With the efficient aid of the officers, of my staff-Bvt. Major Charles H. Leonard, assistant adjutant-general; Bvt. Major Hiram W. Day, brigade inspector; Bvt. Major Charles M. Batruff, and Captain Benjamin F. Miller, acting aides-de-camp-together with the untiring co-operation of the regimental officers my brigade was never kept better in hand than on this occasion, and I am decidedly of the opinion that the heavy fire we were consequently enabled to deliver into their flanks was the means of bringing the enemy to speedy surrender.
Very respectfully, your obedient servant,
WM. S. TRUEX,
Bvt. Major O. V. TRACY,
Acting Assistant Adjutant-General.
Numbers 133. Report of Bvt. Major Hiram W. Day, One hundred and sixth New York Infantry, Brigade Inspector.
HDQRS. FIRST Brigadier, THIRD DIV., SIXTH ARMY CORPS,
Camp near Clover Hill, Va., April 11, 1865.
MAJOR: I have the honor to forward the following statement concerning the movements of this brigade and the subsequent flag of truce from Lieutenant-General Ewell and surrender of his forces at the battle of Sailor's Creek on the 6th instant:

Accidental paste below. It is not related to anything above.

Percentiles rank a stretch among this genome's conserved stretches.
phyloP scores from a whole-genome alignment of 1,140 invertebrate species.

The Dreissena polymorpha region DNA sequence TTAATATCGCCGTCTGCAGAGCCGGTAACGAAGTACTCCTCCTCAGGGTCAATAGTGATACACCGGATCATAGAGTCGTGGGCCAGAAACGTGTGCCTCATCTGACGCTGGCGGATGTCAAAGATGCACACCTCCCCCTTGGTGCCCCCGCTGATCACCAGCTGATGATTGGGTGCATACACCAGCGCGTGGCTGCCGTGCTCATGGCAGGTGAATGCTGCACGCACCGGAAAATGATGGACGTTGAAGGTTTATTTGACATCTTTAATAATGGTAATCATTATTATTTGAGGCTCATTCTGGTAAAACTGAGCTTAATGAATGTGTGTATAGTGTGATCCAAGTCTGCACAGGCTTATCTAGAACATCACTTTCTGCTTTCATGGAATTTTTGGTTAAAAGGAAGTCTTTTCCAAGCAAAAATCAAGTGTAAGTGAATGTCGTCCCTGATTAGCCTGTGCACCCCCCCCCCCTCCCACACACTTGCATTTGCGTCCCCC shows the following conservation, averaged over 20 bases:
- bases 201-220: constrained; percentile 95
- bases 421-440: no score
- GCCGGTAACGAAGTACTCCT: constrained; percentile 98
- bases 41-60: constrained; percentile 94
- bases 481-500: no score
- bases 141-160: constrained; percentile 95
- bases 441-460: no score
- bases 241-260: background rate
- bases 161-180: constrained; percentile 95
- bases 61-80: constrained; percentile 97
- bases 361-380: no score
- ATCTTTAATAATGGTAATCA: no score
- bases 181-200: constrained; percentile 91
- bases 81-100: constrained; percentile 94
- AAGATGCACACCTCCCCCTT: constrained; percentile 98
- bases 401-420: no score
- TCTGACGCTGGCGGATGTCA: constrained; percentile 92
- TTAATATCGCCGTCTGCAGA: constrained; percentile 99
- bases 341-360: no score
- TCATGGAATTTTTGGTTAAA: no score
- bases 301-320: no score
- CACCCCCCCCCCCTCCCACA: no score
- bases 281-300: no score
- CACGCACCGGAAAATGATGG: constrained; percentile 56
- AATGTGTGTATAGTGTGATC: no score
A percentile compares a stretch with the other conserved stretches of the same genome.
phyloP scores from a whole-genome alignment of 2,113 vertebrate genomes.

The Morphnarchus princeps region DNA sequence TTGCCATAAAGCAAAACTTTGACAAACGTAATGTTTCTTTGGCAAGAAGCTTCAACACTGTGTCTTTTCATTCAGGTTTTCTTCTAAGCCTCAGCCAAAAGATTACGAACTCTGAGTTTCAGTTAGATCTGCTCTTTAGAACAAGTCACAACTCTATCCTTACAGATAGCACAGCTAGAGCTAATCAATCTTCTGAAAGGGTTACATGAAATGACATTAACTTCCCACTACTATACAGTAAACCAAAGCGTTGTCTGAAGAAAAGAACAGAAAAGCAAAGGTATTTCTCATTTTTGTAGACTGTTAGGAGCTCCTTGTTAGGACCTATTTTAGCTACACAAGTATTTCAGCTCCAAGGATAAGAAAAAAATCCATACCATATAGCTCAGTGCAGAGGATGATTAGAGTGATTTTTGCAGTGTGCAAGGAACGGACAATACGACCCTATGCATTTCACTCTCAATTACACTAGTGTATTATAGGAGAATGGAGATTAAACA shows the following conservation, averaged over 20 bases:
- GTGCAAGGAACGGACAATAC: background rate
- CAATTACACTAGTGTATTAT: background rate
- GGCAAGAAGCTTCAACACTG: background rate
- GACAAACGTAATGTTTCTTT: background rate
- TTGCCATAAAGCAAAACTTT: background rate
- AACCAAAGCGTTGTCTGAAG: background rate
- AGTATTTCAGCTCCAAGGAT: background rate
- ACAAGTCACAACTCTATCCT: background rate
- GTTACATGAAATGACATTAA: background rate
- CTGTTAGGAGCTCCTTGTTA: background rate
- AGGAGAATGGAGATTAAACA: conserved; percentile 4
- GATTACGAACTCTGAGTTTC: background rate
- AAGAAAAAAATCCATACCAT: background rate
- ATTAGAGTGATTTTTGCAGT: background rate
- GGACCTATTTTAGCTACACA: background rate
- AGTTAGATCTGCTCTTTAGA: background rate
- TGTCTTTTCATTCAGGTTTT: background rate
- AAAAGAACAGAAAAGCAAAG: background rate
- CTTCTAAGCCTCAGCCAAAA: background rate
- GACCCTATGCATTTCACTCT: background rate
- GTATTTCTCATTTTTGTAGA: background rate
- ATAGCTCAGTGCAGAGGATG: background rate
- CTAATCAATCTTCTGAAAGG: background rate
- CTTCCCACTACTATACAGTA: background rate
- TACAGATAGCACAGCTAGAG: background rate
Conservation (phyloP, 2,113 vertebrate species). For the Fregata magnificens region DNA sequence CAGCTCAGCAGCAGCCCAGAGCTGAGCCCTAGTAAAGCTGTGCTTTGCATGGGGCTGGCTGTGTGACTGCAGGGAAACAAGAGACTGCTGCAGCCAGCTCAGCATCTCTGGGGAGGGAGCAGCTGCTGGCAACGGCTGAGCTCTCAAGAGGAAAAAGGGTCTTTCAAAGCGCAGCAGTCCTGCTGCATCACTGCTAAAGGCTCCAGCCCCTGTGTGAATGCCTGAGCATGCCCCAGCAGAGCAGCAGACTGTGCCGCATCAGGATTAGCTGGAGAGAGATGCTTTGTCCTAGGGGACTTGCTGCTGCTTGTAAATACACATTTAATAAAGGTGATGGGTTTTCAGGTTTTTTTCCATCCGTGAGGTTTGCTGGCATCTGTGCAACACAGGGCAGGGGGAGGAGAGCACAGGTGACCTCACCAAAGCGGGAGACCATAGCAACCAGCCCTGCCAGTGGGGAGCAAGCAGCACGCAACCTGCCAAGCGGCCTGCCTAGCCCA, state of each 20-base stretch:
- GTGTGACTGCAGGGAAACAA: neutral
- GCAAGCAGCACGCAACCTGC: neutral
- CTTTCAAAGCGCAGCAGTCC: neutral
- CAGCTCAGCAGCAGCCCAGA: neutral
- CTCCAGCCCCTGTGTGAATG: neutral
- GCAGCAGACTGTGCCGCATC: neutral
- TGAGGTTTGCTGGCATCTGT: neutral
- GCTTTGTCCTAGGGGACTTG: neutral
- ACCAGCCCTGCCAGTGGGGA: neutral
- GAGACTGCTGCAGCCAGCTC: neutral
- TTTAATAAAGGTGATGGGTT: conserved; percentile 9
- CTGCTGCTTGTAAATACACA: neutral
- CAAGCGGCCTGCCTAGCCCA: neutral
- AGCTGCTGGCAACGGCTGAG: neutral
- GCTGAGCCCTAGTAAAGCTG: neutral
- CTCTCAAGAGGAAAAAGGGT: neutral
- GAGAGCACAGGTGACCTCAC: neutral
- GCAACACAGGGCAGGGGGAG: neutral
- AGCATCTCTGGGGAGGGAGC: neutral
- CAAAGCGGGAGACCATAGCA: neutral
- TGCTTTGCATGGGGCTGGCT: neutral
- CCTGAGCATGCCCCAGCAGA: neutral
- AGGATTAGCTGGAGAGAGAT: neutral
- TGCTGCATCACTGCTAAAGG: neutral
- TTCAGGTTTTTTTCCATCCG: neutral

This brigade was placed in position on the right of the First Division Sixth Army Corps, with orders to move forward with it in the attack upon the enemy. Upon the brigade moving forward I was, by direction of Colonel William S. Truex, commanding the brigade, sent forward to guide the movement of the first line of battle which was composed of two regiments. The brigade charged across the marsh in their front and reformed immediately under the cover of the pine bushes at the foot of the hill then occupied by the enemy. The first line was at once advanced to the crest of the hill, driving the enemy before it, the main body retiring to our left and to the front of First Division, Sixth Army Corps. By orders of Colonel William S. Truex, communicated to me by Bvt. Major Charles H. Leonard, assistant adjutant-general of this brigade, the lines were at once wheeled to the left, with orders to move upon the enemy's left and flank, then exposed to us. The lines were advanced near 100 yards, the enemy rapidly falling back, when my attention was called to the appearance of a flag of truce then presented near a house to our right, distance about 300 yards. I immediately signaled the fact to Major Leonard, who directed the command to cease firing. Some men were ordered to move forward and gain information of its object; upon their advancing they received a severe fire from the enemy. At some distance to our right our lines were again immediately advanced the enemy constantly falling back and returning but a feeble fire. A private, whose regiment and name I do not remember, came to me saying General Ewell, of the Confederate Army, wished to surrender his forces. At this moment a portion of the cavalry force charged down to and past our right flank and into the enemy's column. I at once called the attention of Major Leonard to the fact of the flag of truce and surren-